Anyway, story:

IMG_2140 ~The Sacrifice~ IMG_2136


Part Twenty-fourth: Rescued

Penelope sat leaning against the wall, hugging her knees. Wishing the sounds outside were soft enough that she could drown them out by covering her ears—though at the same time straining for any hint of what was happening.

When the noise finally subsided, the Princess got up and peered into the passageway. She could barely hear a gentle murmur of voices. Could it mean. . . but how could it? A gentle breeze brushed her face, at the same time stirring the dying embers of the kindled leaves, blowing ashes off deeper into the dragon’s lair.

Continue reading “The Sacrifice”: Part twenty-four

“The Sacrifice”: Part twenty-three

This part and the last part were so much fun to write (can you tell I really like writing about dragons?)!  I was having serious writer’s block when I got to these parts and all of a sudden, I had inspiration!  I’m pretty happy with how they turned out.

Anyway, I’ll let you read.  No one probably cares how much fun I had, do they? 🙂

IMG_2140 ~The Sacrifice~ IMG_2136


Part Twenty-third: Taken By Surprise

A river of fire was pouring from the dragon’s open mouth when something ducked beneath the blast in a streak of blotched fur. Cyrus slipped under the flames and then jumped up with a snarl, his teeth clamping down around Abadalyx’s throat. The fire flickered out, and the dragon reeled, shaking his head vigorously. The dog’s teeth could not bite through the shimmering scales, but they found a hold and kept it as the monster flailed. Abadalyx bent his long neck down to his stumpy forelegs, and began to tear his claws down the German Shepherd’s sides. Cyrus growled and twisted but held on as the powerful talons scraped over his fur, and lifted for another swipe.

Continue reading “The Sacrifice”: Part twenty-three


I step outside, onto the wet grass, and look around the yard.  I’m shocked to see how much damage the storm did.

Nothing huge–thank you, Jesus!  The trampoline’s standing, and there’s no trees down.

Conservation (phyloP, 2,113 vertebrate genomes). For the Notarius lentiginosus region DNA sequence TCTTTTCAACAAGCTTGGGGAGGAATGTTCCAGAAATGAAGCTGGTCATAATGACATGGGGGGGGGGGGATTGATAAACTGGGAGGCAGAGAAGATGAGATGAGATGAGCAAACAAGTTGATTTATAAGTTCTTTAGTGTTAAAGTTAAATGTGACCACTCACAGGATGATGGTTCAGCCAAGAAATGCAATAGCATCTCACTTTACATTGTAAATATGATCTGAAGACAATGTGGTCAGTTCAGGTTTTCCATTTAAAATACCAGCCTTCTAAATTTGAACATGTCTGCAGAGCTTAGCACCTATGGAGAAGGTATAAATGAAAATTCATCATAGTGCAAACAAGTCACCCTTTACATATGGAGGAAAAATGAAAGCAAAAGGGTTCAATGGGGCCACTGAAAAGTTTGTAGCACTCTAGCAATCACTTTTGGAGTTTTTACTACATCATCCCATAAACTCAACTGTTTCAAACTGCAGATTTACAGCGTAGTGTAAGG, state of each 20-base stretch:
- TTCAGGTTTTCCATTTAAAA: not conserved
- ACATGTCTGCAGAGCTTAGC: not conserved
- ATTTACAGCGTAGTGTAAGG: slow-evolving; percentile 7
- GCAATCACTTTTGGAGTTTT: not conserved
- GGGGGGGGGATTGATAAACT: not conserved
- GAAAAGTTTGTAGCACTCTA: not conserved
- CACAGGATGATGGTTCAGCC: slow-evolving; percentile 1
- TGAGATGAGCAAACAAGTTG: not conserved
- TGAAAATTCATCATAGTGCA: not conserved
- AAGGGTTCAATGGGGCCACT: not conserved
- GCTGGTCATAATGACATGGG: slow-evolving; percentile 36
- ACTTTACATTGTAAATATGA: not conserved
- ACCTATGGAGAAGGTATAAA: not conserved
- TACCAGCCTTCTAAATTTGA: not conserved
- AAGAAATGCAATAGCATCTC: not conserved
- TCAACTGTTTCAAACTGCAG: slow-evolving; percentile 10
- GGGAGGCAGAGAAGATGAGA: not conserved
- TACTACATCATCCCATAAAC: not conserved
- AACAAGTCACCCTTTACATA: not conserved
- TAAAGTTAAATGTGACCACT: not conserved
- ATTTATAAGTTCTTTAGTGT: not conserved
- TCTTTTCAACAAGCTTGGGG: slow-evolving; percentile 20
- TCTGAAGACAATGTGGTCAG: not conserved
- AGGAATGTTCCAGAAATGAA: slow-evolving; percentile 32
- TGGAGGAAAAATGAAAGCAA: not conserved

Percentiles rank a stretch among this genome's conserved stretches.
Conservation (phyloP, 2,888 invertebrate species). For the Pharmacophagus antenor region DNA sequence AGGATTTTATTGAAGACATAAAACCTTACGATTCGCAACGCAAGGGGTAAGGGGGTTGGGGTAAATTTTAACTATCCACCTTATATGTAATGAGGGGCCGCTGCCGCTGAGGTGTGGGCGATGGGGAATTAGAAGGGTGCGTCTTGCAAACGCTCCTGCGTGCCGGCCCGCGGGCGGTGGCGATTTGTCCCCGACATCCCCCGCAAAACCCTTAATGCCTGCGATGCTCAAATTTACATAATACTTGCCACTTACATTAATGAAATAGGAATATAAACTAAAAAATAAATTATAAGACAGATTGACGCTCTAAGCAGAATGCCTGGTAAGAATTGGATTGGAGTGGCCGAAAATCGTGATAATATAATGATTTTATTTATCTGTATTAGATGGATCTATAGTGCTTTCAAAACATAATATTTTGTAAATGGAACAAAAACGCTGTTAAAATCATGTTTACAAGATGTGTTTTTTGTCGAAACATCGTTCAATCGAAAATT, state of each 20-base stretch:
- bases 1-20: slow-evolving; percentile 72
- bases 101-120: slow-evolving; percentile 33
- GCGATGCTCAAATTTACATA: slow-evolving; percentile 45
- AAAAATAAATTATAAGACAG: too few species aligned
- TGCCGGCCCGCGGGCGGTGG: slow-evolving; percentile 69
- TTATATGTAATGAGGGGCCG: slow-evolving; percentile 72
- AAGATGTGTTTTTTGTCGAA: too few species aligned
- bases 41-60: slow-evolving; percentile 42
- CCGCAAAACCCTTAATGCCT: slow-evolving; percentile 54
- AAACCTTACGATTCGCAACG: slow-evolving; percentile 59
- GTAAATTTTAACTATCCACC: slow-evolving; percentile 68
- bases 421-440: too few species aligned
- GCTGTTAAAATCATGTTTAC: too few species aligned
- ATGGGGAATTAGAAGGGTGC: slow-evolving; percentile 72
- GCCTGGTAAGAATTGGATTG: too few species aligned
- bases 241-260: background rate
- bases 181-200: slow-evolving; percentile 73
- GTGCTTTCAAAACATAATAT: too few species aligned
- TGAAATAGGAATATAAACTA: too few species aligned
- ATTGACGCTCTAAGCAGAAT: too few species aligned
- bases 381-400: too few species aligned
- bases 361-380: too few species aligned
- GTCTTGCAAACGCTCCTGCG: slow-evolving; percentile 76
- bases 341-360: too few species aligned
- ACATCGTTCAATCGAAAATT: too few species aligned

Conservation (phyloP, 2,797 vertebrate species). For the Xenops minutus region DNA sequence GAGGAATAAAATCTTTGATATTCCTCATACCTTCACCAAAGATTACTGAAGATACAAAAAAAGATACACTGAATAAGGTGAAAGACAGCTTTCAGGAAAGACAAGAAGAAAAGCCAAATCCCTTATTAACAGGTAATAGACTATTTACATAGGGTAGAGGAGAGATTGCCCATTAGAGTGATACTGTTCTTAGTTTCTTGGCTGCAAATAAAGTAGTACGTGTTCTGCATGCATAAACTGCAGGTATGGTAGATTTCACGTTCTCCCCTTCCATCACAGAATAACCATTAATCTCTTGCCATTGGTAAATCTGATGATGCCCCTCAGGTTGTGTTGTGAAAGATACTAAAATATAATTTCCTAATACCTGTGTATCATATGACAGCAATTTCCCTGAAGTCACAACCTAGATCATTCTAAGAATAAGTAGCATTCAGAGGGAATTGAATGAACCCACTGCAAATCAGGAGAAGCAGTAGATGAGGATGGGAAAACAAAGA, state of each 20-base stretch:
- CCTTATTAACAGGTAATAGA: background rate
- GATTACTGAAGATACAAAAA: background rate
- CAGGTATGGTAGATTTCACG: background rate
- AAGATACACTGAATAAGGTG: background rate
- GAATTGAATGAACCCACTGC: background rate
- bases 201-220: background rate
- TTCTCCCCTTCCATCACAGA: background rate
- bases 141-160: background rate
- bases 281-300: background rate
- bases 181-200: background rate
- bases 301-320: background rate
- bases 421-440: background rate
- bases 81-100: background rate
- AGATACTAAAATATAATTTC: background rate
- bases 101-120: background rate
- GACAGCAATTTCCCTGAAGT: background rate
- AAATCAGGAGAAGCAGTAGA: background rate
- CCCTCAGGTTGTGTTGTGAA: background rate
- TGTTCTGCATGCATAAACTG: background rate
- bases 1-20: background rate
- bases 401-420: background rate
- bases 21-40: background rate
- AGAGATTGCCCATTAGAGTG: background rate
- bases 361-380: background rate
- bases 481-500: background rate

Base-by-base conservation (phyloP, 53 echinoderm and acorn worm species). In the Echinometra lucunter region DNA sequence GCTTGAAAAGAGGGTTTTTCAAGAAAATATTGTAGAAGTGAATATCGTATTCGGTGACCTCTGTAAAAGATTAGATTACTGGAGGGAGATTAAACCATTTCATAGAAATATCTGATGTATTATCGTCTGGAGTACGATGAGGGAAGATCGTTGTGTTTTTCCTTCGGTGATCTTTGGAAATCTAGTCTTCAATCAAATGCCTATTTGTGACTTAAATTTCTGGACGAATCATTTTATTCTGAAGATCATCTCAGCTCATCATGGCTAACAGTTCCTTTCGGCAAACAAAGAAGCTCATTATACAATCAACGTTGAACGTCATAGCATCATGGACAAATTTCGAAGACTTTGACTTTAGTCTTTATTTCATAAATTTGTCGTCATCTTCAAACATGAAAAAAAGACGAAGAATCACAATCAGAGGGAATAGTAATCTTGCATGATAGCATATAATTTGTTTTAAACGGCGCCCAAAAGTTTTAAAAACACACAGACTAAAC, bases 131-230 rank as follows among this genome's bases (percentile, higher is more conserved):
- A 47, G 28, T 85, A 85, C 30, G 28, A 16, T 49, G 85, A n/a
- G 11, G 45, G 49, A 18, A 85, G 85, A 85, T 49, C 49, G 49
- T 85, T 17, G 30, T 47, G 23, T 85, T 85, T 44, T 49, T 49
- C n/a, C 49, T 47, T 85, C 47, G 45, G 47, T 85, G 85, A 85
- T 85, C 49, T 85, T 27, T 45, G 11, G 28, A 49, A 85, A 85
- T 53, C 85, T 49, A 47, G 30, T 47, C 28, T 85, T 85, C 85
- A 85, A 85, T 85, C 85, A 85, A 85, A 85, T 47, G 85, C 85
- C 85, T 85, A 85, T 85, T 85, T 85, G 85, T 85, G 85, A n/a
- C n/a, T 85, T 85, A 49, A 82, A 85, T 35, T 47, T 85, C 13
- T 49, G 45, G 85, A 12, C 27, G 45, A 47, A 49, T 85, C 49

But the plants are in tatters.

The ferns were so pretty this year; so tall, so green.

Now they hang in droopy shreds of frond.


Still, I can’t help but feel that the air is clear and warm, and there’s a picturesque beauty about the yard still.  There’s a promise hanging in the storm-washed air.  It’s Spring–things might still grow back.

I plop down on the wooden bench and open my Bible, trying to stay focused on the small words, and not the nature around me, shiny with rain-drops.

I look down, and there on the ground, amidst the battered flowers, is a tiny egg-shell.  A bright blue robin egg.


I find myself whispering, Oh God, don’t let it have blown out of a nest in the storm!

I catch myself–does it matter that much?

Suddenly, a Bible verse comes to mind, and a thousand songs with it.

A sparrow cannot fall without notice. . .

I begin to think.  What does that really mean?

He never promised that the sparrow wouldn’t fall.

He says when it does, he sees.  He cares.


Jesus never promised us that He would keep the storms away.  He promised to weather them with us.

He doesn’t say He’ll keep us safe–He says that no matter what, He’ll be with us.

He came to earth, was born in human form, as a helpless baby.  He lived in our world, felt our hurt.  He experienced human hunger.  Human pain.  He experienced every thing we must experience–and things none of us need ever experience now, because of His sacrifice.


As Christians, that is our job.  To come to the pain.

Establishing God’s Kingdom does not mean eliminating pain.  It means bringing Jesus to the pain.

Our job is not to hunker down and wait expectantly until Jesus returns.  To lock ourselves inside and close the shutters.

Our job is to run to the pain and suffering.  To step out, into the aftermath of the storm.

And bring Jesus there.


In the second The Hobbit movie, The Desolation of Smaug, the Elvish king hears threats of war and devastation from a goblin he captures.  He tells his son, Legolas, to order the closing of the gates to his underground kingdom.  Hearing that his friend, Tauriel, went out to track the rest of the goblins, Legolas goes in search of her in the forest.

Finding her, he tries to convince her to come back before the gates are closed.  Tauriel refuses to leave the goblins to kill and destroy through the other lands.

“It’s not our fight,” Legolas tells her.

“It is our fight,” she answers.  “Are we not part of this world?”


We are a part of God’s Kingdom.

We are not to close up the gates and hide until the storm blows over.

We are to engage the world He made–and loves enough to die for.

We are a part of this world.  It is our fight.  It is our problem.

We cannot close our eyes to the war and pain and storms.  We must open them, and feel the sting of the falling raindrops.

We are called into the storm, and that is where Jesus is.  Is it not better to walk through the storms with Jesus by our side, than to hide from them–in temporary safety, but all alone?  We are not to fear what can harm the body, but what can harm the soul.

Do not be afraid, little children, you are worth more than many sparrows.

May showers bring. . . ???

















As you can see, we have plenty of flowers.  But the showers didn’t pass on when April did!  We’ve been getting quite a bit of rain, and we had some spectacular hail last night. . . I think Spencer was the only one who wasn’t woken up by it about 3:00 a.m.!  I came downstairs this morning to piles of ice out the windows and a thin layer of leaves and sticks over everything.  Literally, everything.




Flighty Nebraska weather! 🙂